From Occultism to the Fine Arts, again

The last time Europe had respectable occultists was back when the Rosicrucians were running the roost.

After the Rosicrucians started fading and the Theosophists looked like they were converting the masses, a bunch of fine art types led by W. B. Yeats started the Golden Dawn, and since that time, magic has often been artsy instead of magical.

That little artistic movement called Surrealism was just an offshoot of occult research. For years, comic book artists have been bragging about their Chaos Magic.
A commenter on a different site wrote, about Alan Moore:


I think Mercy’s observation that Morrison keeps murdering Moore in his comics, assuming this is accurate (I personally don’t know), may be more important than it seems. Most of us here, I assume, would regard such a thing as juvenile, perhaps dickish, maybe even funny, but let’s remember what Morrison by all evidence seriously believes or makes himself believe. He believes that, as a chaos magician, he can shape reality by representing intentions symbolically. For example he has stated that with chaos magic, one could anytime win the lottery by creating a “sigil” (magical symbol) representing his winning it, masturbating while meditating on the sigil, having the sigil fill his mind at the moment of orgasm, and (this part is important! he says) buying a lottery ticket. He says this technique never fails. He also believes he can create sigils in comic book form and says the entirety of The Invisibles was a sigil directed at magically creating cultural change in the world. And he believes getting an audience focused on the sigil increases its power. So, if he is symbolically murdering Alan Moore repeatedly in his published work, this may suggest some seriously bad intent and a somewhat demented attitude. It also belies his tone that all this is, from his perspective, just silly. I realize that most people giggled at my descriptions of a sigil, and are going to have trouble taking them seriously. I’m not saying they should be taken seriously as a real thing, but they do seem to be very real, powerful, and important in Morrison’s mind.

And, of course, Moore believes this stuff, or something like it, too. That may be what is really bugging him. He can’t just say in an interview “Grant Morrison is trying to kill me with magic spells” – then he will really sound like a paranoid old nut. I also don’t know whether a chaos magic “death spell” would imply an intent of literal death or just severe misfortune – I don’t know much about this, so I don’t know how literal it is. But this business about Moore cutting himself off from anyone who has worked with Morrison, and asking people who read Morrison not to read him may just sound petty, but could be an attempt at a sort of psychic quarantine to protect himself. At least, I think that’s how that stuff works.

All of which would probably make a great comic. Two comic writers conducting a covert magick war in their stories. Who thinks like that? Well, these guys.

I mention this only because Legionnaire seems to be taking Bryce seriously.

And he claims that “declaring one’s name” is the discovery of a deeper truth that deserves to be called “divination.”

Look, words are supposed to have meanings. If Beowulf knows that he is Beowulf, he is communicating a familiar claim to a stranger. He’s not discovering the claim; he knows the claim, and he’s sharing that with someone else. That’s not divination.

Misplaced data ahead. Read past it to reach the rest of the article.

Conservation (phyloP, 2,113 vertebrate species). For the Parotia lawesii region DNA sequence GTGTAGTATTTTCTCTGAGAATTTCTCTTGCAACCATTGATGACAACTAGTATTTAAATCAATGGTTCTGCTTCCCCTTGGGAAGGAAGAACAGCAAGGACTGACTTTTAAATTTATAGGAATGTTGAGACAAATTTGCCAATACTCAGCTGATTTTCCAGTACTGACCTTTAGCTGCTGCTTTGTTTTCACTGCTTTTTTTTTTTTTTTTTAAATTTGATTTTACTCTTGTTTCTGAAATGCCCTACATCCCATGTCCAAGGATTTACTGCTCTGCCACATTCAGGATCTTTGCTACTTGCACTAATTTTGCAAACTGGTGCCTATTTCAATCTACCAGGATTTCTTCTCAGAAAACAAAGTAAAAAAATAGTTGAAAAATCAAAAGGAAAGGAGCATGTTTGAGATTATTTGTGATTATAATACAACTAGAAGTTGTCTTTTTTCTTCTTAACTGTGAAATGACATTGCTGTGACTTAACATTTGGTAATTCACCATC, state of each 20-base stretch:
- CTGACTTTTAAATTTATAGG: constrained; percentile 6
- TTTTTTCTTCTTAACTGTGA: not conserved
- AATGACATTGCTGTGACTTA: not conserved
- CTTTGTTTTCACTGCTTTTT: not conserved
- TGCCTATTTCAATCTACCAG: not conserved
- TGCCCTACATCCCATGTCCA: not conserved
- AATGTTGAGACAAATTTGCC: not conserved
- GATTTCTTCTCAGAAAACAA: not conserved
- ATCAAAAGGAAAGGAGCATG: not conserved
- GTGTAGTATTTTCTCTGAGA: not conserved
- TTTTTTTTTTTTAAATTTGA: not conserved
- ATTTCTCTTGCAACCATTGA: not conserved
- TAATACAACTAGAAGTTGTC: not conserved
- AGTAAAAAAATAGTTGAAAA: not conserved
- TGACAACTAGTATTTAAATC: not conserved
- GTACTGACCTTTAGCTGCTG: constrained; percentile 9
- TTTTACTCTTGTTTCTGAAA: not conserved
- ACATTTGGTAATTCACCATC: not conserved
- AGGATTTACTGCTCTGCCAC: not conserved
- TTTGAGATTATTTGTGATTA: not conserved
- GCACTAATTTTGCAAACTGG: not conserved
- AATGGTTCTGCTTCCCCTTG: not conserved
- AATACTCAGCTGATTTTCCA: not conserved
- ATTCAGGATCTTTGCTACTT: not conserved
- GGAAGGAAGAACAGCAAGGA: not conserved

Did the story, The Invisibles, change the world? Yes, in my opinion, it radicalized a bunch of activists who otherwise would have been lazy. Does that change deserve to be called “occult”? No, in my opinion, “occult” should refer to actions that cannot be explained by conventional means.

A skilled communicator who changes the world through communication is engaging in normal action. A skilled psychic who changes the world is engaging in paranormal action. And a skilled psychic who dresses up psi phenomena in mythological and archetypal symbolism is engaging in occult action.

Quite a few technologists and engineers change the natural environment with various tools (e.g. electrical batteries, optical lenses, fire, etc.). Engineering has been formalized for more than 800 years, but the self-appointed elite of “science” try to pretend that they started it all in the 16th century. Because the “scientists” usually have nothing better to do, they like to denigrate occult approaches as entirely inferior to “science.”

Occultists often address the natural environment with an empirical approach that has roots at least as old as Iamblichus. Successful and nontrivial demonstrations of this theory are hard to come by – and thus I would hate to see people who are looking for occultism get misdirected to Bryce’s latest efforts in persuasive rhetoric. It would help those Truth-Seekers if everyone used “magic” to mean the tarot-card-and-pentagram stuff. We can still talk about how to use communication to make social changes. We could just call it “communication” or “rhetoric” or “contractual agreement” or something like that.

I understand that Bryce has no respect for tarot cards and people who report that they can kill a toad by staring at it. But I, for one, try to keep my footnotes in the proper categories. If I define “magic” too loosely, and if I start to say that every willed action is a magical action, I’ll start citing Baumeister in the same section as Dion Fortune, and the resulting text won’t be very useful. Thus I will continue to resist Bryce’s definitions of magic.

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